Beer for Dogs, Wine for Cats: How Pet Drinks Became a Global Phenomenon

Funny or otherwise, the holidays always bring plenty of marketing stunts, and 2022 is no exception. Besides special bottles to share with friends and family at the Thanksgiving table this year, many revelers will also be pouring a special drink for their furry friends—or at least that’s what Anheuser-Busch InBev is hoping for. This year, the world’s largest beer company is introducing Busch Turkey Broth Dog Brew, its second big-market beer for dogs since the original pork-flavored dog beer hit the market in 2020.

Available in canned packs of 4, Busch’s Thanksgiving Drink for Dogs is a non-alcoholic drink made with vegetables, herbs, spices, and turkey broth. For a company that sold more than 495 million barrels of beer in more than 150 countries last year, it couldn’t be more than marketing. As reported by Busch, the 2020 beer for dogs sold out within 24 hours, which is hard to imagine as having a meaningful effect on the bottom line.

However, it does point to an interesting phenomenon: more and more, those who like to drink like to drink with their pets. From Belgium to Brazil, dog beers are still hitting the market, even though some of the biggest brands have been around for more than a decade. Many pubs, bars and restaurants now offer dog food menus of dog drinks and treats. Dog-focused bars can be found—like the Omaha Dog Bar in Nebraska and Club K-9 in Louisville, Ky. – Everywhere.

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But pouring beer for your dog isn’t the same as sharing beer with another human: Alcohol is toxic to pets, and hops, a key ingredient in most beers, are also dangerous to dogs. More than that: Even the most adorable dogs can’t actually lift a glass, and most probably can’t say cheers.

So why exactly is this happening?

Selling a dog beer

When she first came up with the idea for best selling beer for dogs in 2008, Jenny Brown was actually trying to sell pretzels to people.

Credit: Bosch

“It was just a fluke. I was actually at a farmers market and everyone kept saying, ‘Okay, I need something for my dog. I need to take something home to someone, and if I take something for the dog, I’ve got you covered. “So I turned it into a pretzel for dogs. Then I thought, Well, what goes with pretzels other than beer?”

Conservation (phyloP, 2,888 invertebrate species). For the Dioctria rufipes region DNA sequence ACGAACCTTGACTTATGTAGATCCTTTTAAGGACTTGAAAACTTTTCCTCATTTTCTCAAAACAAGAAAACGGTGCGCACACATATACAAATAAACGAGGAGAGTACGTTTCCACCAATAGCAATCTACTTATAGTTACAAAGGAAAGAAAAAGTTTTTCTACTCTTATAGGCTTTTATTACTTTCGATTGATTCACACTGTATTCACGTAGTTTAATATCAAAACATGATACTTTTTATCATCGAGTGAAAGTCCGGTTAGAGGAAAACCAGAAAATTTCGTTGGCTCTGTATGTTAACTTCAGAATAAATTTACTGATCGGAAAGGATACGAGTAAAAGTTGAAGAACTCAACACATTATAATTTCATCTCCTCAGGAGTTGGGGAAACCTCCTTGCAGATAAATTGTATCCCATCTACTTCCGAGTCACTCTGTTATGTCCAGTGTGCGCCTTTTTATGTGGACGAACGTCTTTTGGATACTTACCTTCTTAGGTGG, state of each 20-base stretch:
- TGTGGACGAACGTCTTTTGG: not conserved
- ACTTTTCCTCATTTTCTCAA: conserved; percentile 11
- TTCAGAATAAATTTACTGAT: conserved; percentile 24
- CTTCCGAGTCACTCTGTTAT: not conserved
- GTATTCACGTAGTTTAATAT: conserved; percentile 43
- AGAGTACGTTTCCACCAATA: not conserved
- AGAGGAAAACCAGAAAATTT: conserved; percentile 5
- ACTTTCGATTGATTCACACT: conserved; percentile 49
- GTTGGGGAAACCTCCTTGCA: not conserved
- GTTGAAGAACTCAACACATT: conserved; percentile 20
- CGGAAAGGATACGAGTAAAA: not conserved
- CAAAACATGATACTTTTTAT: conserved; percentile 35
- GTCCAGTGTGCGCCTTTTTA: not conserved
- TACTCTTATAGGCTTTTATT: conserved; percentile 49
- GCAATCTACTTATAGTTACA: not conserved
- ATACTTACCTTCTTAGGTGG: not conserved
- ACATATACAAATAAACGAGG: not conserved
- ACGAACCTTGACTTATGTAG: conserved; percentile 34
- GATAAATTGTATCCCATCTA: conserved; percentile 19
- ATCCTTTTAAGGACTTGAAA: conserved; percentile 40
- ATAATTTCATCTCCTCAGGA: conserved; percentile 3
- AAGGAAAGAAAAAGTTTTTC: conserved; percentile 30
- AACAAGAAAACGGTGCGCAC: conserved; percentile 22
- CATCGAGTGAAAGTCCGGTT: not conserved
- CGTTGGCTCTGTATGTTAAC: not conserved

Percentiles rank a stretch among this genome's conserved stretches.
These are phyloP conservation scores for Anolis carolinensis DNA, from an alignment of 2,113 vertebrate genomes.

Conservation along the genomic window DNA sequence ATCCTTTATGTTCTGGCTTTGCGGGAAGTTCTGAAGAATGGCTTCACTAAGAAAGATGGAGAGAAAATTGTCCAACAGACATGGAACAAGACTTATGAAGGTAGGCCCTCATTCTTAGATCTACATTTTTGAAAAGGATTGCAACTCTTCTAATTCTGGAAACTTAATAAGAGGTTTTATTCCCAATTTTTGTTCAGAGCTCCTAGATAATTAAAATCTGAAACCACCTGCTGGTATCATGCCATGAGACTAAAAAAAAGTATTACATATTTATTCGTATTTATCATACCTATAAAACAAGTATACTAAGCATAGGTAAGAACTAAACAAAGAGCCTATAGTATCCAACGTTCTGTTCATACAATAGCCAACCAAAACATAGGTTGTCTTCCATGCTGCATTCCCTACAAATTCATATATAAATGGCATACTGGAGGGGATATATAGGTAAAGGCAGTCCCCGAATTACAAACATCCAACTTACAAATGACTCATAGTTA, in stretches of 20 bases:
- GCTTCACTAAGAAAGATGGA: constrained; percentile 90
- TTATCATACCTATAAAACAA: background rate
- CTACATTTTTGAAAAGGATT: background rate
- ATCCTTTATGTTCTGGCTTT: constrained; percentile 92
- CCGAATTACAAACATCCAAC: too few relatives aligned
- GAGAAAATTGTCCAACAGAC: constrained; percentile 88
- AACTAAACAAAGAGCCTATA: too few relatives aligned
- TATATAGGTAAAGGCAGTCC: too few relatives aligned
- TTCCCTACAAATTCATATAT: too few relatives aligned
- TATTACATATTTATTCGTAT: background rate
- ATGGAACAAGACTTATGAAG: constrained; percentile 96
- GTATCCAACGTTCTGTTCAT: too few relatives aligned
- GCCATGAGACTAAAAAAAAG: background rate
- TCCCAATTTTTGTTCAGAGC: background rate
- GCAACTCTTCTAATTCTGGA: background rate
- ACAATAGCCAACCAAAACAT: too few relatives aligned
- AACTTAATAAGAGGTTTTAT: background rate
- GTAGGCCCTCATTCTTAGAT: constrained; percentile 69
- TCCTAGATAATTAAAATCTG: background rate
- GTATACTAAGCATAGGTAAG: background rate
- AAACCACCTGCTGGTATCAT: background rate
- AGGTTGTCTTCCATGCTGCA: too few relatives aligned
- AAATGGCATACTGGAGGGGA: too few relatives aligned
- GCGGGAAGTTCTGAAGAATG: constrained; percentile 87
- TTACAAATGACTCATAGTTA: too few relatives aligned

With the help of her daughter, Jess Arnett, Brown cooked an initial batch of Bowser Beer in her home kitchen. When the two took that beer to a local pet festival, it quickly sold out.

“From the comments I got, I naively thought, Oh, this is something we can turn into a business,” she says, laughing. “And just doubled.”

It may not get as much attention as a supermarket brand like Busch, but Bowser Beer from Seattle is a hit by any measure: It’s now sold in more than 500 locations across the US, and unlike Busch’s marketing-focused dog drink, it’s available Bowser throughout the year.

Braun remembers having at least one competitor in the early days, but that product eventually left the market.

“So we kept going, and for a long time, many years, we didn’t have any competition,” she says.

This may have been true for a while. But in the years since, a number of other dog beer brands have sprung up. In Montreal, there is Brouff Bière pour Chien. In Texas, Good Boy Dog Beer says it sells Crotch Sniffin’ Ale, an IPA Lot in the Yard, and other beers for dogs at about 200 locations in 39 states.

Rest assured, the “drinks for pets” trend goes beyond beer and dogs. (Fair warning: the pun doesn’t get any better.) Pet Winery offers a catnip-flavored Mëow & Chandon and Purrgundy wine for cats, as well as a “dog champagne” called Dög Pawrignon. Apollo Peak Pinot Meow and White Kittendel list among cat wines, along with Zinfantail and Chardognay wines for dogs.

It is the result of what Arnett calls a booming market.

“Pet ownership, especially during a pandemic, has been on an upward trend for the last 10 to 15 years. So says Pet Spending.” The customer group is really broad. We sell to home improvement stores, we sell to pet stores. We sell to retail stores, we sell to bars and restaurants.”

dog list